You’ll need bootcut jeans at a minimum. Sorry, Millennials, no skinny jeans here.

You have to hide that block metal somehow, and clingy fabrics won’t do the job. 

Go through your closet and try things on. See what prints and what doesn’t. Can you access the gun if you need it?

The benefit of ankle carry is that, unless you’re sporting some cool shoes, most people aren’t looking at your feet. 

So, you have a little more leeway in terms of what prints and what doesn’t.

2. Invest in a Good Holster

I always preach the gospel of a quality holster, but it’s especially true here. A bad ankle holster will drive you nuts…trust me! 

Not-so-great holsters slip, slide, and twist on your ankle. They cause the gun to knock against your ankle bone. (Ouch!) It’s an unpleasant experience. 

Brownells Daily Defense Ankle CCW Holster

A well-made holster, however, should keep the gun in place on your calf. 

There are a few different styles of holsters to choose from. 

A sleeve style opts for a fabric design and slips on like a sock. It features a fabric pocket that the gun slips into. 

47
at Amazon

Prices accurate at time of writing

Prices accurate at time of writing

A scabbard style uses a strap (often Velcro) that wraps around your ankle (and sometimes your calf). 

The gun then slips into either a Kydex, plastic, or leather shell or a pocket. 

30
at Amazon

Prices accurate at time of writing

Prices accurate at time of writing

Some holsters also feature a retention strap that goes over the rear of the gun, better securing it. 

Do you need this?

Well, that depends on your activity level. If you’re on your feet frequently and moving around a lot, it might be wise. If you primarily sit throughout your day, you can probably get away with an open-top holster. 

Alien Gear Ankle Holster
Alien Gear Ankle Holster offers an open top design.

Regardless of holster style, make sure you order the correct size. Here, size matters, and a holster that is too big just won’t work.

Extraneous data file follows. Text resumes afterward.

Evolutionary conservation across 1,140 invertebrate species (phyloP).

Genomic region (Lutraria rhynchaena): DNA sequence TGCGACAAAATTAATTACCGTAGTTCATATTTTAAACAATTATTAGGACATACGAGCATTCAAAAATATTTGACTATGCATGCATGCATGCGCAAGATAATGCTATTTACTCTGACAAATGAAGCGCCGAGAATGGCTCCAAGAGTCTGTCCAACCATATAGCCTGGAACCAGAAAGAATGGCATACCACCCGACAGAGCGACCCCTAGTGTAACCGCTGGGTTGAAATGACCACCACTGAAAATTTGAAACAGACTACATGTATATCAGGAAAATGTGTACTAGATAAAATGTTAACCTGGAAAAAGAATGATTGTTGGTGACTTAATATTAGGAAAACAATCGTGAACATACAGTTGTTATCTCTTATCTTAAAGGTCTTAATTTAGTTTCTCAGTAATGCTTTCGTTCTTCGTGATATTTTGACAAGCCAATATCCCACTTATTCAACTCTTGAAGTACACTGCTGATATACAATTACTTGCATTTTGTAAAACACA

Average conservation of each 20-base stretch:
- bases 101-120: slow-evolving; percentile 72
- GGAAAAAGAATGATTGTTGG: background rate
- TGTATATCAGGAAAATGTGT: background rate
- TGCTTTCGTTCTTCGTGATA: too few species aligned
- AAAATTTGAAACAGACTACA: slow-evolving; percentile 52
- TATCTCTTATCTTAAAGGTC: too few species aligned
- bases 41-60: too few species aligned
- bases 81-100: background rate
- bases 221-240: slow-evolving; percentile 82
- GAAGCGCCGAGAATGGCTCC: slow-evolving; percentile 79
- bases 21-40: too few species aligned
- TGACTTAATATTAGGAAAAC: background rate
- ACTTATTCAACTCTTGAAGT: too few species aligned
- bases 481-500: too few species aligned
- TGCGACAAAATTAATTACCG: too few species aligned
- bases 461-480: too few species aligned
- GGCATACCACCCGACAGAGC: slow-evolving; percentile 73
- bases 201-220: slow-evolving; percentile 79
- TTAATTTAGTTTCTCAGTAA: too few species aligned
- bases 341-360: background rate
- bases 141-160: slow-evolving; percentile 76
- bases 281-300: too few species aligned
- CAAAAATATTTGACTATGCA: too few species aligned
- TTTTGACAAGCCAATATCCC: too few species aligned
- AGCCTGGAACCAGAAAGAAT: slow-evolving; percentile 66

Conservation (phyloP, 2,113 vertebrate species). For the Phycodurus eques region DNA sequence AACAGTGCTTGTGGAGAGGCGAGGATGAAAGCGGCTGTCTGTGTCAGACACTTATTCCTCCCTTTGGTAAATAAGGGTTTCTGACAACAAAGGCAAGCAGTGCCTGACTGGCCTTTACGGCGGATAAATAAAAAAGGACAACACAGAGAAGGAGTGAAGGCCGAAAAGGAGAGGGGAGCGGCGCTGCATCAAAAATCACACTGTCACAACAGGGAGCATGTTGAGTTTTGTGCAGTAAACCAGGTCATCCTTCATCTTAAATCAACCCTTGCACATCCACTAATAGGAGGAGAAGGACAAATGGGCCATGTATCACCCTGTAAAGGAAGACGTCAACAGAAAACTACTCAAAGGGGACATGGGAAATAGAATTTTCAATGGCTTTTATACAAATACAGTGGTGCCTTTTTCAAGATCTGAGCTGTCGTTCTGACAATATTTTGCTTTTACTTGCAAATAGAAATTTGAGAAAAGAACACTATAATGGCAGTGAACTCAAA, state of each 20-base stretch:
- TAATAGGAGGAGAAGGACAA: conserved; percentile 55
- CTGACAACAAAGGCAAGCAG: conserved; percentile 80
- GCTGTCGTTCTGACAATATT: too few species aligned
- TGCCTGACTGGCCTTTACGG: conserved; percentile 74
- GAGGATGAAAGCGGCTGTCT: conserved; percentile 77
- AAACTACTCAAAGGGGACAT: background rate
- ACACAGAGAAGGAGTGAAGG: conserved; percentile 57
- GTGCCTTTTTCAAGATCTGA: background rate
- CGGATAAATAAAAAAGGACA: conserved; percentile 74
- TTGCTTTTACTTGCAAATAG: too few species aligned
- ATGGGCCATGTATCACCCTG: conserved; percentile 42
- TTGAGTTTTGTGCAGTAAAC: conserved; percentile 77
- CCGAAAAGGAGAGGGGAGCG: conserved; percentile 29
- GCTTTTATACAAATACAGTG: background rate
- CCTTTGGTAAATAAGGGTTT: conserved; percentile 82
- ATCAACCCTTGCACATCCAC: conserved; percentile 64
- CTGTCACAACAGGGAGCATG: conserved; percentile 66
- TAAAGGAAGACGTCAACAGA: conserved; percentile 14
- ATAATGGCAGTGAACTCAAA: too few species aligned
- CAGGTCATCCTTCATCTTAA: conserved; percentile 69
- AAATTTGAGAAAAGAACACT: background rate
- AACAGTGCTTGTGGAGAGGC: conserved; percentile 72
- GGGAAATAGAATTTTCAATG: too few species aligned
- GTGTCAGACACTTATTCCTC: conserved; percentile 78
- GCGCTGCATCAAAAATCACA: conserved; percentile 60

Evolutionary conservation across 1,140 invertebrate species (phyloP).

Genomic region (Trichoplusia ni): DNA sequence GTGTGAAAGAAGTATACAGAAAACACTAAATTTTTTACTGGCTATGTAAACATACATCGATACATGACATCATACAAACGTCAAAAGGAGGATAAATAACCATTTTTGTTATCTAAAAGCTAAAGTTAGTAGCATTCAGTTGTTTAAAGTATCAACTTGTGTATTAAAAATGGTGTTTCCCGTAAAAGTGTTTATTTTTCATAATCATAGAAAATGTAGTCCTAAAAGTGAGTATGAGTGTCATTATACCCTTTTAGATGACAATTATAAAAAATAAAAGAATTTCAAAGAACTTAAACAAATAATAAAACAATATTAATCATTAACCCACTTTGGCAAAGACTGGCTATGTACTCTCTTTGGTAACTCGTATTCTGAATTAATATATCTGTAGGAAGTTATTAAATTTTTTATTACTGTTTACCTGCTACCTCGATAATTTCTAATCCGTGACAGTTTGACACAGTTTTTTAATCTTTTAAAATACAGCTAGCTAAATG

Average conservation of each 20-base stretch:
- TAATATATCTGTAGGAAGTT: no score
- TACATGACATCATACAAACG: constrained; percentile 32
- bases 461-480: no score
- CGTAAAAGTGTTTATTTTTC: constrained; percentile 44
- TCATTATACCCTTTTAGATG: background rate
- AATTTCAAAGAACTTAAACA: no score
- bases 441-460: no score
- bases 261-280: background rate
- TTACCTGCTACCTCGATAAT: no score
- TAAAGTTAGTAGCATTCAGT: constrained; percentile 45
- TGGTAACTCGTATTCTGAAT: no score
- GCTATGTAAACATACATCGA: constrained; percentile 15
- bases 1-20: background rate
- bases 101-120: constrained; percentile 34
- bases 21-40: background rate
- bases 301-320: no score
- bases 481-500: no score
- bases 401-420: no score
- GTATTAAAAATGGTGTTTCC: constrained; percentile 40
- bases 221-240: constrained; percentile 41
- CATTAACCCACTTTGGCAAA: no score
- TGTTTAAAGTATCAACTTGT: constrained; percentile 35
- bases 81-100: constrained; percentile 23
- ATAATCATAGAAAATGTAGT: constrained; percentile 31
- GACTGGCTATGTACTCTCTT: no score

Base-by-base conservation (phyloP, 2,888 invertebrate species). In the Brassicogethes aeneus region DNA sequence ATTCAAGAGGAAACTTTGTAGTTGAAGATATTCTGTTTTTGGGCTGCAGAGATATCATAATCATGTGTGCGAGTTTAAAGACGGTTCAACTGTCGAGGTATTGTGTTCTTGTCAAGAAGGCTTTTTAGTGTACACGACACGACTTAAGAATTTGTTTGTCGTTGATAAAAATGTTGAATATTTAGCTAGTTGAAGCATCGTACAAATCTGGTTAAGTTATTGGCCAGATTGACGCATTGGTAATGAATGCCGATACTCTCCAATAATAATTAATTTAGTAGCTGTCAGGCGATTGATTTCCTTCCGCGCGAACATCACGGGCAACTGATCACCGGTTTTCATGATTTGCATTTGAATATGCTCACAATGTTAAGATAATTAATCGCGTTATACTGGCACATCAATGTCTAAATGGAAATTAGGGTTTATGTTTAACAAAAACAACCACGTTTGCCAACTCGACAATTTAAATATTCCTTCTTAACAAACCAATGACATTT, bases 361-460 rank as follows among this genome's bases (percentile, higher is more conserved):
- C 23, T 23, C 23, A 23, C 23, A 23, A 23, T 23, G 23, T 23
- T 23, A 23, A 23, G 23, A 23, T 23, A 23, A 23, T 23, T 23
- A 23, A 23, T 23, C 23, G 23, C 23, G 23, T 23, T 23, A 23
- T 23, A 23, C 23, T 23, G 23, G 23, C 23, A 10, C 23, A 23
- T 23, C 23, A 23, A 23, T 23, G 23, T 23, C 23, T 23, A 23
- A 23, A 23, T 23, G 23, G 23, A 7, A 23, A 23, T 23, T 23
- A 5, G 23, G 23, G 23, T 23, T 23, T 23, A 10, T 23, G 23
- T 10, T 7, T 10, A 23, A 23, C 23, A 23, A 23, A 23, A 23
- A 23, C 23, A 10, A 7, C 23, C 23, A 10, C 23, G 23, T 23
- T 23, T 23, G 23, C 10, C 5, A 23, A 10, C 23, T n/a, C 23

There’s nothing worse than a holster that slides around your leg as you walk. 

3. Training and Practice

Again, if you’re following along, you know I am a huge advocate for dry fire and live fire practice and training. But especially with ankle carry, you want to put in those reps.

Why?

Brownells Daily Defense Ankle CCW

Because of that unusual drawstroke, you need to learn how to drop quickly and efficiently to one knee, draw, and present. 

It takes some practice and might feel a bit weird. That’s okay. Just stick with it and keep practicing until you get comfortable. 

Conclusion

Like pocket carry, I wouldn’t recommend ankle carry as my top choice for CCW method; but it certainly has its place. So long as you wear wider pant legs or longer skirts/dresses, you can successfully carry on the ankle. 

Ankle Holster from Uncle Mike

We definitely recommend investing in a good holster to support the weight of the gun. Oh, and you’ll want to stick with smaller guns. They tend to feel the best on the ankle. 

And, as always, train and practice!

To get some more tips on ankle carry, check out Brownells’ Daily Defense video below!

Do you ankle carry? If so, what’s your holster/gun setup? Let us know in the comments below. If you missed our other CCW articles in this series, no worries. Get spun up on Strong Side Carry, AIWB, and Pocket Carry.

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5 Leave a Reply

  • Monte Walsh

    Good holster and Uncle Mike’s should never be mentioned in the same sentence...or article.
    Good article with emphasis on training/ practice the draw from the ankle. I’ve noted many people using ankle systems but very few with any level of proficiency.

    1 week ago
  • Neal Caldwell

    With a good retention strap, I carried my Ruger LCP II upside down. Did not have to pull pants leg up. Sit with my leg crossed and discretely take it out. Never had a problem. Pop the strap and the gun literally drops into your hand. Running, jumping up and down is not advised, but not necessarilly rulled out.

    1 week ago
  • Scott Malcom

    I carry a Sig P938 in a bug bite ankle holster at church. While I wouldn’t go jogging with it, by the time we go to lunch I have to touch it now and then to be sure it’s still there.

    1 week ago
  • Joe Tomaiko

    When you say invest in a good holster, that's no lie. As a young cop, I carried a hammerless revolver in an elastic only holster, made by a good name brand. It came out in a foot pursuit. Thankfully it was in a back yard and easily found. I'd strongly recommend a thumb break, hammerless or not.

    1 week ago
    • Old 1811

      I was just going to make the same comment. Ankle-carried guns take a lot more vertical jostling than guns carried anywhere else, especially if you have to run. Back when I used them (can't anymore, knee injuries) I always wore holsters with thumb breaks. A pistol carried in an open-top ankle holster can creep up inside the holster and you won't notice it till the pistol flies out. I've seen it happen in foot pursuits and on raids, and it's not a comforting thing.

      56 seconds ago